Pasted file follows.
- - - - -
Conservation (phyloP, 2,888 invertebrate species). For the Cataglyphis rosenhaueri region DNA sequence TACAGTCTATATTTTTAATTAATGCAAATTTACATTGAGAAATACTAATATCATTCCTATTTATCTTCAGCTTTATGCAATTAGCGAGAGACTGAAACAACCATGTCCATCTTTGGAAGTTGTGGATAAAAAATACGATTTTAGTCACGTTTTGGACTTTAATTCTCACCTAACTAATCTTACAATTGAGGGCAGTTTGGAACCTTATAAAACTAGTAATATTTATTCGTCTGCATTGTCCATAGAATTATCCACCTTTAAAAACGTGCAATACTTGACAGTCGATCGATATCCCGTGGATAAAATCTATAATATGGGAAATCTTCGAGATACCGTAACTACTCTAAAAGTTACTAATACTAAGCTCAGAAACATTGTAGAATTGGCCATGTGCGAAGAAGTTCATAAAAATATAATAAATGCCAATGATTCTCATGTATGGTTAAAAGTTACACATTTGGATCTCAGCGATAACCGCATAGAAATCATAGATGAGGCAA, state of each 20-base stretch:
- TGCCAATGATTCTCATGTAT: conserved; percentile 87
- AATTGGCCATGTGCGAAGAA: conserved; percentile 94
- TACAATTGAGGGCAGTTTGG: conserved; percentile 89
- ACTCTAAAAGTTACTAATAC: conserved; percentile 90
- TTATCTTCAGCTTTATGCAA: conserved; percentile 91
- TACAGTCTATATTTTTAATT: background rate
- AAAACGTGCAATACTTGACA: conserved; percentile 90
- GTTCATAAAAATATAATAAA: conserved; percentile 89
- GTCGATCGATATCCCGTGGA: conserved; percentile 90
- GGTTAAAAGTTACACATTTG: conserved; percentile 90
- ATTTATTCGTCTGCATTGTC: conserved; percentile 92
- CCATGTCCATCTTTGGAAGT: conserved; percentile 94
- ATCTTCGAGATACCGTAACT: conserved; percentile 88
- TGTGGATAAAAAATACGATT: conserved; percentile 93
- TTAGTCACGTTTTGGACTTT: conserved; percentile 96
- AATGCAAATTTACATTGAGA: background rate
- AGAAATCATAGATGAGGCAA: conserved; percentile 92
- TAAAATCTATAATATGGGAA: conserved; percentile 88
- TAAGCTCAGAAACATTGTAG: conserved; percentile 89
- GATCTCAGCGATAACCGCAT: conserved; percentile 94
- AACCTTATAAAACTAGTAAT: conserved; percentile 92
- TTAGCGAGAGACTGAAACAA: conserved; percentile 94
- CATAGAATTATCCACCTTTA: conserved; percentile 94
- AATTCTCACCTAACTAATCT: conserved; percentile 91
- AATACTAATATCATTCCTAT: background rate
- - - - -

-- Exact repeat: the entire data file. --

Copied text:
Conservation (phyloP, 2,888 invertebrate species). For the Cataglyphis rosenhaueri region DNA sequence TACAGTCTATATTTTTAATTAATGCAAATTTACATTGAGAAATACTAATATCATTCCTATTTATCTTCAGCTTTATGCAATTAGCGAGAGACTGAAACAACCATGTCCATCTTTGGAAGTTGTGGATAAAAAATACGATTTTAGTCACGTTTTGGACTTTAATTCTCACCTAACTAATCTTACAATTGAGGGCAGTTTGGAACCTTATAAAACTAGTAATATTTATTCGTCTGCATTGTCCATAGAATTATCCACCTTTAAAAACGTGCAATACTTGACAGTCGATCGATATCCCGTGGATAAAATCTATAATATGGGAAATCTTCGAGATACCGTAACTACTCTAAAAGTTACTAATACTAAGCTCAGAAACATTGTAGAATTGGCCATGTGCGAAGAAGTTCATAAAAATATAATAAATGCCAATGATTCTCATGTATGGTTAAAAGTTACACATTTGGATCTCAGCGATAACCGCATAGAAATCATAGATGAGGCAA, state of each 20-base stretch:
- TGCCAATGATTCTCATGTAT: conserved; percentile 87
- AATTGGCCATGTGCGAAGAA: conserved; percentile 94
- TACAATTGAGGGCAGTTTGG: conserved; percentile 89
- ACTCTAAAAGTTACTAATAC: conserved; percentile 90
- TTATCTTCAGCTTTATGCAA: conserved; percentile 91
- TACAGTCTATATTTTTAATT: background rate
- AAAACGTGCAATACTTGACA: conserved; percentile 90
- GTTCATAAAAATATAATAAA: conserved; percentile 89
- GTCGATCGATATCCCGTGGA: conserved; percentile 90
- GGTTAAAAGTTACACATTTG: conserved; percentile 90
- ATTTATTCGTCTGCATTGTC: conserved; percentile 92
- CCATGTCCATCTTTGGAAGT: conserved; percentile 94
- ATCTTCGAGATACCGTAACT: conserved; percentile 88
- TGTGGATAAAAAATACGATT: conserved; percentile 93
- TTAGTCACGTTTTGGACTTT: conserved; percentile 96
- AATGCAAATTTACATTGAGA: background rate
- AGAAATCATAGATGAGGCAA: conserved; percentile 92
- TAAAATCTATAATATGGGAA: conserved; percentile 88
- TAAGCTCAGAAACATTGTAG: conserved; percentile 89
- GATCTCAGCGATAACCGCAT: conserved; percentile 94
- AACCTTATAAAACTAGTAAT: conserved; percentile 92
- TTAGCGAGAGACTGAAACAA: conserved; percentile 94
- CATAGAATTATCCACCTTTA: conserved; percentile 94
- AATTCTCACCTAACTAATCT: conserved; percentile 91
- AATACTAATATCATTCCTAT: background rate